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CTar

Rectangle inside circular segment

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If I had a rectangle and a circular segment, how would I determine whether the rectangle is inside the circular segment? I have tried searching, but couldn't find anything. I would also really appreciate it if someone had a reference (book or website) with these kinds of algorithms.

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If the rectangle must be completely within the circle, it's easy. If the distance from all the rectangles vertices to the circle's center are less than the circle's radius, then the rectangle is inside the circle.

Collision is a bit trickier. First check if any of the vertices are inside the circle. Then, for each line segment of the rectangle, if a line segment perpendicular to the segment, with a length of the circle's diameter whose midpoint is the circle's center intersects with the original segment, the circle and rect collide. I'm not sure if that's the most efficient way or anything, but it should work :P

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Quote:
Original post by CTar
If I had a rectangle and a circular segment, how would I determine whether the rectangle is inside the circular segment? I have tried searching, but couldn't find anything. I would also really appreciate it if someone had a reference (book or website) with these kinds of algorithms.
What exactly do you mean by circular segment? If you mean part of a circle (an arc), then I'm not sure how a rectangle can be 'inside' such a segment.

As for the boolean circle-rectangle test, it's pretty simple (pseudocode):
bool IntersectCircleRect(Vector2 center, float radius, Vector2 min, Vector2 max)
{
Vector2 closest;
for (int i = 0; i < 2; ++i) {
if (center[i] < min[i]) closest[i] = min[i];
else if (center[i] > max[i]) closest[i] = max[i];
else closest[i] = center[i];
}
return lengthSquared(center - closest) <= radius * radius;
}

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Quote:
Original post by jonahrowley
The method jyk posted will only work for axis-aligned rects.
True (but the oriented version is almost as simple).

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Sorry for the late reply. Anyway I mean a part of a circle, didn't know the correct term so looked it up on Wikipedia. I would like it to work with oriented rectangles, but if such an algorithm doesn't exist (very unlikely) I could have to use one with axis aligned rectangles.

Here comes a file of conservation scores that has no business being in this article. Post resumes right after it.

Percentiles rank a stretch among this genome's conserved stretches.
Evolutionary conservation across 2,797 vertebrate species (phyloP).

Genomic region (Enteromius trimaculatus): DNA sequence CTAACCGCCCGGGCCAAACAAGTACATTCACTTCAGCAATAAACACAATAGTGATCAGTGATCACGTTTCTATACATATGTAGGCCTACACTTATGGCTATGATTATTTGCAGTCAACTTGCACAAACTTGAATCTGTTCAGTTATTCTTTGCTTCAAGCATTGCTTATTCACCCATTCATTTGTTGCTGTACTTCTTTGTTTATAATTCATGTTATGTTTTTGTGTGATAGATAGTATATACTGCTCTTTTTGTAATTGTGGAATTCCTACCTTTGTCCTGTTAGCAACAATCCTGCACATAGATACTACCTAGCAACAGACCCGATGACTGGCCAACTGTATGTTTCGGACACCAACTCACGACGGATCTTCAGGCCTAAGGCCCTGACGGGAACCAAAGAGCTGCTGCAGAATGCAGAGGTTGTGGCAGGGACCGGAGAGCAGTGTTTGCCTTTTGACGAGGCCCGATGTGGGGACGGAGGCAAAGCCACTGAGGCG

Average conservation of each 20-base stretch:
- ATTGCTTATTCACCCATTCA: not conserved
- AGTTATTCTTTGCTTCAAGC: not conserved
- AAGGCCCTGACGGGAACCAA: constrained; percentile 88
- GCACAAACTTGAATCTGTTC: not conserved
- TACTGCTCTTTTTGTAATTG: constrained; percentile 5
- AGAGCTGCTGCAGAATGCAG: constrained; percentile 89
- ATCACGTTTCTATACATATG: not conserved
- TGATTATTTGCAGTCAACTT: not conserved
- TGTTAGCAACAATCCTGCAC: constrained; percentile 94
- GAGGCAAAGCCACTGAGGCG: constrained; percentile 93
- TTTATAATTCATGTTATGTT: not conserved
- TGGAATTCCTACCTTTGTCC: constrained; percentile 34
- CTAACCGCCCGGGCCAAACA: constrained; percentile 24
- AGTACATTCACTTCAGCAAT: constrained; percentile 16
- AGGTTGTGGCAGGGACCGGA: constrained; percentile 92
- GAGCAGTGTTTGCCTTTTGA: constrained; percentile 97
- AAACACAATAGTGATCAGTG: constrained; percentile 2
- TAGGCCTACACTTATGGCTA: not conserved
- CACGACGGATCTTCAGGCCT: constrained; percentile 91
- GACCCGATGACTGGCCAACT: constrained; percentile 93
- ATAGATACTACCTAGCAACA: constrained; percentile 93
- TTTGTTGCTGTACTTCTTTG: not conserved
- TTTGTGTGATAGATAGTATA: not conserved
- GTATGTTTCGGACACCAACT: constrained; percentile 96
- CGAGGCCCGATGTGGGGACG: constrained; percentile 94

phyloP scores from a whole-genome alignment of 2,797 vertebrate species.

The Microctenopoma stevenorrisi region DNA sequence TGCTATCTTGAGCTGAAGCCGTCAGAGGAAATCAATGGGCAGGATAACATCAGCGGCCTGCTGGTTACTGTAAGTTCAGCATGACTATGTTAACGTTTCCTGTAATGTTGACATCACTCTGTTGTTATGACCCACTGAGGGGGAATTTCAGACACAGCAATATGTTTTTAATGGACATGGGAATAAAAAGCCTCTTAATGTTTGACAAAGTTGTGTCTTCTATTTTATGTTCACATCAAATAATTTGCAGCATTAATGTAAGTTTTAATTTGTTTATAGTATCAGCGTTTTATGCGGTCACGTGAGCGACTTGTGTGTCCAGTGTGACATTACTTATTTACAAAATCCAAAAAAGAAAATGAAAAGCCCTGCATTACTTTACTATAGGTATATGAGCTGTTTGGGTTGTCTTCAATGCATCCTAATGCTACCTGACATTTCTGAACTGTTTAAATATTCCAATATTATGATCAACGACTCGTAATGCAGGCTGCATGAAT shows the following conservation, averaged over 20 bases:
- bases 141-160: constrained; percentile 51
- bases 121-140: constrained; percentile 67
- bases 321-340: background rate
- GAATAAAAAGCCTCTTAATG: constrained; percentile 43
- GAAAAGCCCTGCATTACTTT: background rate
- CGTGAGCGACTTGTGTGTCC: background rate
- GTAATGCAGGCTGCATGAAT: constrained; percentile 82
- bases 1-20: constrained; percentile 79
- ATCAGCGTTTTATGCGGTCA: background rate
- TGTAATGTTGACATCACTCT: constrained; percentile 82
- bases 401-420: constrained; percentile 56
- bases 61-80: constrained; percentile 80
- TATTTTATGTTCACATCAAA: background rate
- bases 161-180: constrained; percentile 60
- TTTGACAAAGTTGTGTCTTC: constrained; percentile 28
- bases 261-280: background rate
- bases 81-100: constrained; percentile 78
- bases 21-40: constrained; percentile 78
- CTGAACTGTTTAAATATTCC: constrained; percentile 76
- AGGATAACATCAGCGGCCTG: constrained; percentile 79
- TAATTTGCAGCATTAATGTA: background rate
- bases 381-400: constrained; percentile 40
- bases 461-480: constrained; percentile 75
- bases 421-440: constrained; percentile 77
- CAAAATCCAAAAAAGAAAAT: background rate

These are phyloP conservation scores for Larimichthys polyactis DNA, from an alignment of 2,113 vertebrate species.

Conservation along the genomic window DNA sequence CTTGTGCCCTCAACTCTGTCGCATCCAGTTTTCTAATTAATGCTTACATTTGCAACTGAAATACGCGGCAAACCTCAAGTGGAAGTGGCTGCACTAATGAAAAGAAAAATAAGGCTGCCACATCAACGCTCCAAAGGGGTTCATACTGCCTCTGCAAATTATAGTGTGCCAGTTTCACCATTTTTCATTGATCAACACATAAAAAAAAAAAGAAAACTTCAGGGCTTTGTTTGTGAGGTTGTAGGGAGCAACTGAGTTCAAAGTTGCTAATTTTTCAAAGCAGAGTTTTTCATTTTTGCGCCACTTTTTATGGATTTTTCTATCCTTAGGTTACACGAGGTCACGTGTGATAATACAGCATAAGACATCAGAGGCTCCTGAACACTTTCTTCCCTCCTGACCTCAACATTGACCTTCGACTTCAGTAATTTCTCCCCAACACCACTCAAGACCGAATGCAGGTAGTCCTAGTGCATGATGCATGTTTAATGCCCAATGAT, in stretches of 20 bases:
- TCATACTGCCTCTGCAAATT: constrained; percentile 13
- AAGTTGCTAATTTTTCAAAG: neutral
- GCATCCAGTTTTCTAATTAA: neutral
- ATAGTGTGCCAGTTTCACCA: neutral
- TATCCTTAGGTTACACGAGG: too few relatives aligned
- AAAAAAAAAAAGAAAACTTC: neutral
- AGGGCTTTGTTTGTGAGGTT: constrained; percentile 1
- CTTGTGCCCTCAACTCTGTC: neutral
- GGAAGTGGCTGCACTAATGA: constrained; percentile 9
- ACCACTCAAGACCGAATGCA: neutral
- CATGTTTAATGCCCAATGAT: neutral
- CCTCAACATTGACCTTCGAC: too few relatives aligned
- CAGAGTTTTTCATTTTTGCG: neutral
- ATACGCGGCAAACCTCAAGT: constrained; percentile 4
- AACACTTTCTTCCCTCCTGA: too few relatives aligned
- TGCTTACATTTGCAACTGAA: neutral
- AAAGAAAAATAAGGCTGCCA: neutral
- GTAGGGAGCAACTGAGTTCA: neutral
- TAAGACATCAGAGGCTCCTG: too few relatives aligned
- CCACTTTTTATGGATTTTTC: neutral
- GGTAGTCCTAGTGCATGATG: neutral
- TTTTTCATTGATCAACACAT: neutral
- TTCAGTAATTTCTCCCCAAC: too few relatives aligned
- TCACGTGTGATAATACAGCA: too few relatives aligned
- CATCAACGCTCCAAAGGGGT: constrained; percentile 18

Quote:
then I'm not sure how a rectangle can be 'inside' such a segment.

It could be inside it like this:

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Quote:
Original post by CTar
Sorry for the late reply. Anyway I mean a part of a circle, didn't know the correct term so looked it up on Wikipedia. I would like it to work with oriented rectangles, but if such an algorithm doesn't exist (very unlikely) I could have to use one with axis aligned rectangles.

Quote:
then I'm not sure how a rectangle can be 'inside' such a segment.

It could be inside it like this:
Ah, I see. I think the easiest way to do this test would be to break it down into three parts: test the box against the (complete) circle, and also against the two (infinite) lines forming the 'wedge' of the circle segment. If the box is completely included in the circle, and is on the 'front' side of both lines, the test passes.

The box vs. line test is a simple application of the SAT. For the box vs. circle inclusion test, the fastest way might be (as previously suggested) to test the squared distance between each box corner and the circle center. There might be more elegant methods, but I can't think of any at the moment.

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Your arc is defined by a center point, two angles referenced from 0 degrees (straight up) and a radius. For each line segment from the verts of the rect to the arc's center, the vert is within the arc if the angle is greater than angle 1, and less than angle 2 of the arc. If the distance between the vert and the arcs center is less than the radius, it's within the arc. If all points pass this test, the rect is inside the arc.

It doesn't matter how irregular or concave the set of points are, it will always work. So this will work for axis-aligned or oriented bounding boxes. Again, I have no idea if this is efficient.

A good resouce for these things are the Graphics Gems series of books.

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